Since the Wells Fargo incentive pay scandal broke, there has been significant fallout. The resignation of its CEO, John Stumpf, followed by financial settlements, probes, investigations, and a significant drop in revenue, earnings and market cap. Wells Fargo and its senior executives, past and present, have been cannon fodder for politicians, reporters, former employees and others. Many are calling for more accountability and oversight. Leading up to its fifth quarterly drop in profits, Current CEO Timothy Sloan stated that the bank expects to spend tens of millions of dollars on investigations and other regulatory matters in the wake of its phony accounts scandal. Most recently, the Board has discussed eliminating bonuses for the same top executives tasked with righting the ship, albeit for overall company performance, not specifically for the scandal itself.
Politicians have publically railed against Wells Fargo, blaming its management and the sales incentive program. A call for more oversight, a common response for politicians, has largely been the proposed resolution. In reality, there is no lack of oversight surrounding this issue. The very fact that blame has been thrown in so many directions should be a sign that there is plenty of oversight. The OCC, the CFPB, FINRA, internal and external auditors, bank management, and others have all placed blame and have been blamed in some way for not uncovering and rectifying the problem sooner. This fact did not stop the City of Los Angeles or the State of New York from joining the call for more oversight as the cities will now require all large banks to certify that the bank’s practices are not predatory if that bank is to participate in any bid to supply services. More may have joined in and more may still, and in the end, more oversight is not the solution. The real problem is not that an oversight agency didn’t see it coming, it is that Wells management didn’t see it coming. For their lack of insight, they are paying dearly and have a long way to go to fully recover.
Realistically, no large bank will introduce an incentive and/or sales program meant to defraud customers. Wells surely did not. Increasing the number of products held by customers was a goal originally meant to improve customer experience and profitability and Wells was often lauded for their impressive results in this regard. Surely, millions of businesses use sales incentives to motivate employees. Sales incentives are usually a clear-cut way to align individual goals to the company goals and there is nothing wrong with having such a plan, unless there are no countermeasures to guard against unintended negative consequences.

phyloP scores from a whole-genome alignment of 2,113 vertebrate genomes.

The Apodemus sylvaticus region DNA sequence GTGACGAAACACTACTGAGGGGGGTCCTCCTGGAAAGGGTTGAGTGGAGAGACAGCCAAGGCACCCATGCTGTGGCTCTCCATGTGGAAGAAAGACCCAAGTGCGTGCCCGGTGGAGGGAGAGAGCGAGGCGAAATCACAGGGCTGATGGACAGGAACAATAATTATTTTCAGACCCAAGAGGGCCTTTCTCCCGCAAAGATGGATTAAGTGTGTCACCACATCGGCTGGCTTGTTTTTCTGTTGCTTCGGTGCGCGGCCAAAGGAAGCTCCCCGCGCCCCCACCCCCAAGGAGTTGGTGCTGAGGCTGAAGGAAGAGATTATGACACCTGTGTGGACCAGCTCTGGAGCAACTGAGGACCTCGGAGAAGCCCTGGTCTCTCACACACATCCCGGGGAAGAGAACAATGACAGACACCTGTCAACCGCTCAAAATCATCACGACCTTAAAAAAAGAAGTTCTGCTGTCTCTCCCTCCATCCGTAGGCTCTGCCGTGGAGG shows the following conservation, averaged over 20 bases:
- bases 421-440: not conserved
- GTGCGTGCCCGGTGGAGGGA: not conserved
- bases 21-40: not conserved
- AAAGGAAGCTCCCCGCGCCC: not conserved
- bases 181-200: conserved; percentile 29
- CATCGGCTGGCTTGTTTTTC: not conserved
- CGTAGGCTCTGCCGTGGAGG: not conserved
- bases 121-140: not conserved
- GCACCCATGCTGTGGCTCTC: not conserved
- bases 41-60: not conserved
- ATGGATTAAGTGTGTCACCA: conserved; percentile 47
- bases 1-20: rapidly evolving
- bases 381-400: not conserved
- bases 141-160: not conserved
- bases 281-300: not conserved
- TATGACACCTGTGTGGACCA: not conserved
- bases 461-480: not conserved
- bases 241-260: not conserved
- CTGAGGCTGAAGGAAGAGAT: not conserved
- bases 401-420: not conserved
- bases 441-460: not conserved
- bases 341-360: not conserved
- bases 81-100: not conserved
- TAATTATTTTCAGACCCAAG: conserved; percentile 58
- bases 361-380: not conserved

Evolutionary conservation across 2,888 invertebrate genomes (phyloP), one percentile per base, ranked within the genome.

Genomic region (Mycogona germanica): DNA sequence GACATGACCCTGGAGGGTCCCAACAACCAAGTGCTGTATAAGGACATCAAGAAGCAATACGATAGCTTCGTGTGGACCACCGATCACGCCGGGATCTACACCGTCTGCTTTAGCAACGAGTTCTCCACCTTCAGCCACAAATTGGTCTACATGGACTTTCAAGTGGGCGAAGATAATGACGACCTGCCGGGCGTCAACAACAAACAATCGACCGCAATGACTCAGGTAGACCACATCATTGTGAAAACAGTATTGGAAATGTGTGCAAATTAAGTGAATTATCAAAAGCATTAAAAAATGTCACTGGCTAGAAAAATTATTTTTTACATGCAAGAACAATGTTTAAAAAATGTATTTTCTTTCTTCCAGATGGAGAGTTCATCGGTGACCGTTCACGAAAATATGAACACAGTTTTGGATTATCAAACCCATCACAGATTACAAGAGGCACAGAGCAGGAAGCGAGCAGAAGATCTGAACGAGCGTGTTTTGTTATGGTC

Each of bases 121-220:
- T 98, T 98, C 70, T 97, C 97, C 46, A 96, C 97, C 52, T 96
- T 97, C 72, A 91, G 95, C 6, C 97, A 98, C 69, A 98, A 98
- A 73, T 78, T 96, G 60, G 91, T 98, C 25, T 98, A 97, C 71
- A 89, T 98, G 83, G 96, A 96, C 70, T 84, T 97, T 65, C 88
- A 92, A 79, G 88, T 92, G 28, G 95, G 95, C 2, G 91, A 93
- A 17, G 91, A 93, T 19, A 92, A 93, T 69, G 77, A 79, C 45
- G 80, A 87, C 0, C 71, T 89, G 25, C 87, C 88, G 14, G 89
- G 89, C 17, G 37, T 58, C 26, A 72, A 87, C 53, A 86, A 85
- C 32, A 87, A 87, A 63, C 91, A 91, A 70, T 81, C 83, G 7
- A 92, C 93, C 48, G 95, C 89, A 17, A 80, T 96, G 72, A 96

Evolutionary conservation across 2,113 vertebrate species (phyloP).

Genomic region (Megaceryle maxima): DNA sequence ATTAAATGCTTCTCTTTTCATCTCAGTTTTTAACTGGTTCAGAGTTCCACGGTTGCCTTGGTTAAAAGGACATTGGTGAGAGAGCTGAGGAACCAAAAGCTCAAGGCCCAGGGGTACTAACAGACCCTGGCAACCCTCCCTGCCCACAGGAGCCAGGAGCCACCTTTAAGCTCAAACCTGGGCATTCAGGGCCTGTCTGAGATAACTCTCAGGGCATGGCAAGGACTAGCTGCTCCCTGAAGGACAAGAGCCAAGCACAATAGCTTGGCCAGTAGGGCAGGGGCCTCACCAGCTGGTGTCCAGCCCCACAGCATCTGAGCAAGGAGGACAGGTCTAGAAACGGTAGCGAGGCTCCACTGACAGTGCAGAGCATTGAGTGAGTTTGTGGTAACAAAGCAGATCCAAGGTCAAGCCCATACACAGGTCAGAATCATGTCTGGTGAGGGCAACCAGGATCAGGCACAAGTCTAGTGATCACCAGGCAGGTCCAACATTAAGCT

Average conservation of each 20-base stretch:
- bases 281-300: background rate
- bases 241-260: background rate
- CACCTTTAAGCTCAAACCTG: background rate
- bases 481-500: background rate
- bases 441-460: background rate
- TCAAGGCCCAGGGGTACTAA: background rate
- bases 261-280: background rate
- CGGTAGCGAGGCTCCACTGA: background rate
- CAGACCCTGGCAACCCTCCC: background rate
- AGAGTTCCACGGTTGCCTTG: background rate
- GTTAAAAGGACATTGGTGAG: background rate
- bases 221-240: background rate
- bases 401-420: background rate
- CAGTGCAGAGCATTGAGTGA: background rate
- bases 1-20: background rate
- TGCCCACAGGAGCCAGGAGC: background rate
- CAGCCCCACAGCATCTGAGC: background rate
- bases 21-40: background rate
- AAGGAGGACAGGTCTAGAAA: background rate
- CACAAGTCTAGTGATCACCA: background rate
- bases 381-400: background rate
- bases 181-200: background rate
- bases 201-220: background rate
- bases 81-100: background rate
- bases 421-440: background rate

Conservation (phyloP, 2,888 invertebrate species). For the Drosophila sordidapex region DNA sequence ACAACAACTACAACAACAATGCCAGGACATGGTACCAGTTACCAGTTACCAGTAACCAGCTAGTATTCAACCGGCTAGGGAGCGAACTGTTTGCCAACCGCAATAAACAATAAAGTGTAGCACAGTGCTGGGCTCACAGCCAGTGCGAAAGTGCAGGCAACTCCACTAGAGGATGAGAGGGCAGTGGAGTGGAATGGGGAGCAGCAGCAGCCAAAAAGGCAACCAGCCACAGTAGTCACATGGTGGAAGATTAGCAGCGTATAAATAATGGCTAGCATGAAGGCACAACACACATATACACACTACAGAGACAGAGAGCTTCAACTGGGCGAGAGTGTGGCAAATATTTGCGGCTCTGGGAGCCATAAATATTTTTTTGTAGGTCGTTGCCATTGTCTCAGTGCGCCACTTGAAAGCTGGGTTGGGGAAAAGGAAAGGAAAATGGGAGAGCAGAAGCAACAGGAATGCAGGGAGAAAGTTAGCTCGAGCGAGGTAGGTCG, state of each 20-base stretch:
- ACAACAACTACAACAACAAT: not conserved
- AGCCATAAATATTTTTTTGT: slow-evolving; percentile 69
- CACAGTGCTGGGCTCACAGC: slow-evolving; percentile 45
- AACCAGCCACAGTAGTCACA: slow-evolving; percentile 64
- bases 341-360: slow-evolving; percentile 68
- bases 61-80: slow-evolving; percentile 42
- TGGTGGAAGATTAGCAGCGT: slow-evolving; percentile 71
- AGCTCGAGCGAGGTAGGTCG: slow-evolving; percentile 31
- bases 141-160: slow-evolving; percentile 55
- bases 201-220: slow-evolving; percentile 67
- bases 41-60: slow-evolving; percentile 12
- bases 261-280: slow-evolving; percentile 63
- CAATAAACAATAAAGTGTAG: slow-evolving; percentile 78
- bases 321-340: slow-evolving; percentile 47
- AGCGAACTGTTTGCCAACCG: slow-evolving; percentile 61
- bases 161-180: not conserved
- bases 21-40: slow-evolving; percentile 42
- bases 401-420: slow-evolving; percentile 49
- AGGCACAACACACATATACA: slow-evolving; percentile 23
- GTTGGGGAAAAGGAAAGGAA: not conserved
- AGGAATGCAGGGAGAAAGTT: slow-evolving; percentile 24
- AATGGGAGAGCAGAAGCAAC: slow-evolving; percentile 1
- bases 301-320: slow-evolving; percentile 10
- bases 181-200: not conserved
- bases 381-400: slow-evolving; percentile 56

To be clear, Wells’ management is to blame for their actions and the outcome. Before resigning, John Stumpf himself nearly said so. "I feel accountable and our leadership team feels accountable — and we want all our stakeholders to know that," he said. And he should “feel” accountable. After all, he is, or was. Additionally, a significant claw-back of $19 million to Carrie Tolstedt, who was in charge of the retail banking unit, and $41 million forfeited by Stumpf was a significant demonstration of accountability. The financial penalty of key executives was entirely appropriate given that they should have had the proper insight into their business and failure to do so caused the company a significant setback. The latest cut of bonuses is another demonstration of this.
The response by Wells is to change their incentive plan and link it to customer experience. As announced by Mary Mack, Head of Community Banking for Wells, “Do they use the products they have with us? Do they think of us as their primary bank? Are we growing customers who consider us their primary bank? These are the metrics we are now measuring,” In other words, the management team has established a strategy that requires insight; looking towards results more fitting to their aspirational, customer oriented goals. We won’t know soon whether their bottom line results will rebound as a result, however Wells will overcome this controversy. They are an institution that has survived many things over their storied 164 year history, and they will learn from this episode and get it right. Focusing on the customer and being insightful will cause them to get it right. Perhaps in the end, having a more balanced view of what defines their success will cause others in the industry to again look to Wells as an example of how to engage customers, offer customers more, and improve their bottom line.
Carl LoBue, Jr.
President, LoBue Americas
The LoBue Group works with organizations to develop balanced and insightful performance management solutions to improve customer service, quality, and sales. The PxCube automated performance management solution delivers key performance metrics to all staff as a transparent method to monitor progress in meeting individual and shared goals. "Real Experience, Real Results" is the LoBue promise and guarantee to achieve results. LoBue has had successful engagements in over 45 countries and is one of the leading providers of management consulting services to corporations, governments, and financial institutions worldwide.
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